• Jaker

    This kid… There are no words.

    A message to a chris grant and Dan Gilbert: Do whatever it takes to keep this Star.

  • cmm13

    Agreed, Speights role on this team is his offensive output coming off the bench while Kyrie gets a break.

    The first half of the season when the starters sat our bench got drubbed.

  • Vindictive_Pat

    Word. Ideally it would be Andy starting at the 5 and Zeller coming off the bench to back him up. If only we lived in a perfect world.

  • Vindictive_Pat

    This is a great recap… I found myself being able to picture the plays as they happened. This Cavs team really has some good talent on it, but their problem definitely seems to be in the motivation department. A 2-10 record in our own division shows you that the Cavs just don’t get motivated to play the boring midwest squads of Chicago, Indiana, Milwaukee, and Detroit, and it’s these teams that they really need to beat to get into the playoffs next season.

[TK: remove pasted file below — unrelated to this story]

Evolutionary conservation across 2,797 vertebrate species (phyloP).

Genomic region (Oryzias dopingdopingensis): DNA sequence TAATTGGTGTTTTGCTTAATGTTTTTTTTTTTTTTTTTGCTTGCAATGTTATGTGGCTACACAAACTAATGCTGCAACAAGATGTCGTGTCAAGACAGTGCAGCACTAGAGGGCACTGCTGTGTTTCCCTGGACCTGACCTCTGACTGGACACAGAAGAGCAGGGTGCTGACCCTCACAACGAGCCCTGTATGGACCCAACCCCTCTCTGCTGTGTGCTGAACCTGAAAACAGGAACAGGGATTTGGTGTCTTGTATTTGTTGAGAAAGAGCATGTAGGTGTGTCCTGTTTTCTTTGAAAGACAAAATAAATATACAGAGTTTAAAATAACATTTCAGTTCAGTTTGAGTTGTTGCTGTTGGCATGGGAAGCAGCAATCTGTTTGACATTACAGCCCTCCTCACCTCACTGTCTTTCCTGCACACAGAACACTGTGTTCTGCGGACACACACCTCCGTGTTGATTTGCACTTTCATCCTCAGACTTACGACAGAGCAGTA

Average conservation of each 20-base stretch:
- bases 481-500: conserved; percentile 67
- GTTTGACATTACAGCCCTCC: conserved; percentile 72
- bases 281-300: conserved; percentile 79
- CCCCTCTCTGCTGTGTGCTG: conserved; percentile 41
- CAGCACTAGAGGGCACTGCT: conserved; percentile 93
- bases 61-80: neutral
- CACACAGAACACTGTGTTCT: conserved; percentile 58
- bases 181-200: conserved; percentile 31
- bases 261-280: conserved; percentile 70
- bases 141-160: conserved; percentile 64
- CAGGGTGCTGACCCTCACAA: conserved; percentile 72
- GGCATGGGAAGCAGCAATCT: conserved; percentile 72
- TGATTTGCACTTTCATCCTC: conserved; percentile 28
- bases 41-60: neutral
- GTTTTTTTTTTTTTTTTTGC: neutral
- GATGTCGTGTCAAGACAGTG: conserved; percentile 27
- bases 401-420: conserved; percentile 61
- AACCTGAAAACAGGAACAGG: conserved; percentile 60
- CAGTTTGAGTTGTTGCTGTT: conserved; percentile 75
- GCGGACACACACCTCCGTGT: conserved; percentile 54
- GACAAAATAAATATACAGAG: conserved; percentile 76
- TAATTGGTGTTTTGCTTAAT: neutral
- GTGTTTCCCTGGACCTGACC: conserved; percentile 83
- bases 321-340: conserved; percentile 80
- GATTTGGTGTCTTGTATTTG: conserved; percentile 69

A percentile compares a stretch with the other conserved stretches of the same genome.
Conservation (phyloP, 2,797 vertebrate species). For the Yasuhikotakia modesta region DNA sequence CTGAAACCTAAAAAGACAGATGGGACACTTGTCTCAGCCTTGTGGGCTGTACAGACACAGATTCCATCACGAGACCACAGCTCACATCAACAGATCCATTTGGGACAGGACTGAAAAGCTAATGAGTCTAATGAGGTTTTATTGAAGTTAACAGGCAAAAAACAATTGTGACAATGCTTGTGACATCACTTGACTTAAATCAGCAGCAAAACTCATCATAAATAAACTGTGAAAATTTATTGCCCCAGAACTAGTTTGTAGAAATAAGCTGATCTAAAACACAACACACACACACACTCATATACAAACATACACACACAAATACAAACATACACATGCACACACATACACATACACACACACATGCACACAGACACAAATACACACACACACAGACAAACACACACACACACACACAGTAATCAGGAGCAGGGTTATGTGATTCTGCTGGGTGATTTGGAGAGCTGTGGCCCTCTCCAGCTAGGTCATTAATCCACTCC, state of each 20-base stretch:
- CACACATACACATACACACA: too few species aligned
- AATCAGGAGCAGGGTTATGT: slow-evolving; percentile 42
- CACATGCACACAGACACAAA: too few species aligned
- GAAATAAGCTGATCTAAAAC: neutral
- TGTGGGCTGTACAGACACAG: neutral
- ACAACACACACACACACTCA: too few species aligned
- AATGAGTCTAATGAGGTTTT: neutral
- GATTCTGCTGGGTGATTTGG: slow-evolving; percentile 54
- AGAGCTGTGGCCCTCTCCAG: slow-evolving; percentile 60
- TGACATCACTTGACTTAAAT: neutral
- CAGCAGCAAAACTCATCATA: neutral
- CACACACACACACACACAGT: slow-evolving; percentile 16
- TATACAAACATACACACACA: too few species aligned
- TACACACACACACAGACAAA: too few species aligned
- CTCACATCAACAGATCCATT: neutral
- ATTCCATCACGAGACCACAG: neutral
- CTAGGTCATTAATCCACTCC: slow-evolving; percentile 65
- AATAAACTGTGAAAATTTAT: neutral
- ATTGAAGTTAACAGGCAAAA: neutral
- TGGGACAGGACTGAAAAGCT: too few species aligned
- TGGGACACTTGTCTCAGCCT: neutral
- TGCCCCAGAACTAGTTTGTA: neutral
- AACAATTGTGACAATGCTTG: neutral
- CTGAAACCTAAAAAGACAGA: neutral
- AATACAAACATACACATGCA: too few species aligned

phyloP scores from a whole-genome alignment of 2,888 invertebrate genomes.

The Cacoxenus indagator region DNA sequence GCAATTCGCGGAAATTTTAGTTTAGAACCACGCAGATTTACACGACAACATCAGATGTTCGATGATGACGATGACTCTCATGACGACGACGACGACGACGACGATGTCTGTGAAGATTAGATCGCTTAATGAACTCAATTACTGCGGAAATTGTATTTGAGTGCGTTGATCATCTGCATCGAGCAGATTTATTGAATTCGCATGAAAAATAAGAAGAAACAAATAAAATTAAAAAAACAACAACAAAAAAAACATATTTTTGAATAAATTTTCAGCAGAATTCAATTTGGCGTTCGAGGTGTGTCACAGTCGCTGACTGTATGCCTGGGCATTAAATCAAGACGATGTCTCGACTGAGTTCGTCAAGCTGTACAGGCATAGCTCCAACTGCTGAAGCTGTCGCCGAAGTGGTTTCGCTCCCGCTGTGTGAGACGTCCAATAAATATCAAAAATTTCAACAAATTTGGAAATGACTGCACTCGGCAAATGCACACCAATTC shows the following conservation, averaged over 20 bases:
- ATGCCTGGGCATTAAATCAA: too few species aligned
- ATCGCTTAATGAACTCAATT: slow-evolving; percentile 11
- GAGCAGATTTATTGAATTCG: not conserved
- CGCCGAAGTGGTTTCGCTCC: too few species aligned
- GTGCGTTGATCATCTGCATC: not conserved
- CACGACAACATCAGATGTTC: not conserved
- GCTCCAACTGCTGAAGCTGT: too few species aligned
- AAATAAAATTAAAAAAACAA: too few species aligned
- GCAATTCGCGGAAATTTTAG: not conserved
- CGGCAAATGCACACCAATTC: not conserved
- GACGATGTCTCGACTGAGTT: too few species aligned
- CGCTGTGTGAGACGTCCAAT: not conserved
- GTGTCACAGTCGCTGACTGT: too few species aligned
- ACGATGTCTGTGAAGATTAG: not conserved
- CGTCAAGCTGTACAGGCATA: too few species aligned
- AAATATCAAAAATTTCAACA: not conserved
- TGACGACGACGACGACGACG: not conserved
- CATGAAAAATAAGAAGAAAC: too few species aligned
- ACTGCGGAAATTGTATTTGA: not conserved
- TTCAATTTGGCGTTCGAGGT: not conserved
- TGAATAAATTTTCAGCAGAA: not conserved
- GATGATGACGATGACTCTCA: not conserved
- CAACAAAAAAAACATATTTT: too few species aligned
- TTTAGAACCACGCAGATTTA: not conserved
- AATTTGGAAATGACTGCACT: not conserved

• The_Real_Shamrock

    Having Speights and Zeller coming off the pine along with Miles would be a decent second unit it’s a shame Varejao just can’t stay on the court anymore.

  • Vindictive_Pat

    I still like Waiters coming off the bench with Miles as the starter… they both seemed to respond so well to those roles, it’s a shame Miles had to get sick/injured (forget which, possibly it was both) causing Byron Scott to reinsert Waiters as a starter. When Waiters plays next to Kyrie they both tend to take turns running the show and the other one gets too passive playing off the ball. Miles shows a knack for using screens and acting as a true shooting guard.

  • The_Real_Shamrock

    Yea I agree Waiters seemed the natural 6th man when Miles was starting and I agree it’s a shame that experiment of Irving-Miles had to be discontinued. Perhaps Scott will go back to it in the future. Waiters-Speights-Ellington off the bench.